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HomeDir & Storage Options

The HPCC cluster's file server serves out all home directories to all nodes at location /home. It is 10 TB in size and it currently takes the nightly process of backup 1-2 hours to churn through. Making it larger would thus generate more traffic on /home. So we've, for now while it works for us, come up with this policy:

  • All users are under quota which automatically is increased by 100 GB increments.
  • When a user consumes 1024 GB (1 TB) the automatic increases stop.
    • this home file system is twice a month backed up from sharptail's to greentail's disk array
    • nightly snapshots (point in time backups) are done on sharptail's disk array and stored there too

At this point users need to off load static content to other locations. Contents like old analyses, results of published papers, etc. Users typically have one local option available:

  • Keep contents out of /home and migrate it to /archives (7 TB, accessible on all “tail” nodes)
    • request a directory for you in this file system and move contents to it
    • this archive file system is twice a month backed up from sharptail's to greentail's disk array
  • Users with home directories of 500+ GB in size should start considering moving data to /archives

Users whom are considered inactive have their home directories relocated to /archives/inactive

  • these accounts are kept around until we do an account edit and purge (has never happened so far)

The remote storage option, if your storage needs cannot be supported by /archives, is off-cluster storage. Rstore is our latest storage solution for groups and labs with such needs.

  • ask your lead faculty member if your lab/group has such an area or request one
  • then move your static content permanently off the HPCC cluster environment
  • details can be found at RSTORE FAQ

Moving Content

Our file server is named (or sharptail when on cluster) and it is a 4U integrated storage and server module with an 48TB of disk array. Moving content can severely crippled this server. /home is served out by this server to all nodes and if the server can not handle all read/write requests everything comes to a halt. So when moving content please monitor and also observe if others are currently doing something along this line. Here are some tips.

Do not use any type of copy tool with a GUI or cp/scp or s/ftp. Especially the GUI (drag&drop) are Verboten! These tools are not smart enough and frequently generated blocked processes that halt everything. Use rsync in a linux/unix environment.

Check it out:

  • is the server busy (uptime loads < 8 are ok)
  • is there memory available (free -m look at free values)
  • is anybody else using rsync (ps -efl | greep rsync)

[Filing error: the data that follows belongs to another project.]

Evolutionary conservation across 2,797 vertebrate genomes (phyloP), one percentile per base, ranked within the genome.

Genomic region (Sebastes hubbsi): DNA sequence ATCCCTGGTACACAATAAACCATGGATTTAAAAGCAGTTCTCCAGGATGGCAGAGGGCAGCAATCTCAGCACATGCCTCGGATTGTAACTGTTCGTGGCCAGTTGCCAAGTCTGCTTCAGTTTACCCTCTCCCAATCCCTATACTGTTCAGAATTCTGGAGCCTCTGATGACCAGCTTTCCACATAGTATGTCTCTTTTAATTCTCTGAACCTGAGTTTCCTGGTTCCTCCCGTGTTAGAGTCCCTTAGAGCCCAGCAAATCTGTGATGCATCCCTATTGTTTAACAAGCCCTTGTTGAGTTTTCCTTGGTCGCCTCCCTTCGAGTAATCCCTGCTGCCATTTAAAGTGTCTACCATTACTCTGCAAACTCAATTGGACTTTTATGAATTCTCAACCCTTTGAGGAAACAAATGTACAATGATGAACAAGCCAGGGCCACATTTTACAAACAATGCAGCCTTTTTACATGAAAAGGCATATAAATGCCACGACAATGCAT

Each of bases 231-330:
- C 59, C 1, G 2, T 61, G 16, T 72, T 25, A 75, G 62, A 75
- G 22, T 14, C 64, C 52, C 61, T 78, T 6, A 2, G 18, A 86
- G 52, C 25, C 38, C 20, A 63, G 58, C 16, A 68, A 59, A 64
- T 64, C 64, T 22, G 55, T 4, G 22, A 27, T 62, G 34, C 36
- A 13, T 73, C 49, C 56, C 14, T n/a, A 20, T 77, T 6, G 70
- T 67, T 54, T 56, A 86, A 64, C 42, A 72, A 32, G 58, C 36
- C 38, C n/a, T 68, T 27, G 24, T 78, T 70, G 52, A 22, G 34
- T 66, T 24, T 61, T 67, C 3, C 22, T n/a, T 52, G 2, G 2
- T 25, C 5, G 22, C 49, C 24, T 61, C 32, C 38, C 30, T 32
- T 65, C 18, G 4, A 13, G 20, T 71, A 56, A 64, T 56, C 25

• is the server busy writing (iotop look at the M/s disk writes(q to quit), values >100-200 M/s bad)

Three scenarios are depicted below. When crossing the vertical boundaries you are not dealing with local content anymore, thus the content needs to flow over the network. rsync has many features, one of the important one is the use of a remote shell.

                        |         /home         |    group share     |    some lab location     
some lab location       |                       |                    |
                  <-----------> sharptail <-----------> Rstore <----------->                                
some other college      |                       |                    |    
                        |         /arcchives    |     lab share      |    some other college               

Some feature examples

  • preserve permissions, do a checksum between source/destination files, observe what will happen
    • rsync -vac –dry-run
  • delete files on destination not present on source (careful!)
    • rsync –delete
  • throttle the rate of traffic generated, make your sysadmin happy, use
    • rsync –bwlimit=2500
  • use a remote shell form host to host (crossing those vertical boundaries above)
    • rsync /home/my/stuff/
    • Once contents have been migrated rm -rf /home/my/stuff

Note the use of trailing slashes, it means update everything inside source stuff/ within target stuff/. If you left the slash off the above command it means put source directory stuff/ inside target directory stuff/ emaning you'll end up with target /home/my/stuff/stuff. You've been warned. USe the dry run option if unsure what will happen.


# copy from dir stuff lab or remote college to my home on HPCC in tmp area

rsync -vac --bwlimit=2500 /home/user/stuff

# sync my stuff folder into /archives inside our HPCC, then clean up 

rsync -vac --bwlimit=2500 /home/user/stuff/  /archives/user/stuff/
rm -rf /home/user/stuff/*

# generate a copy of content on Rstore disk array outside of HPCC but within

rsync -vac--bwlimit=2500 /home/user/stuff


cluster/136.1439575722.txt.gz · Last modified: 2015/08/14 14:08 (external edit)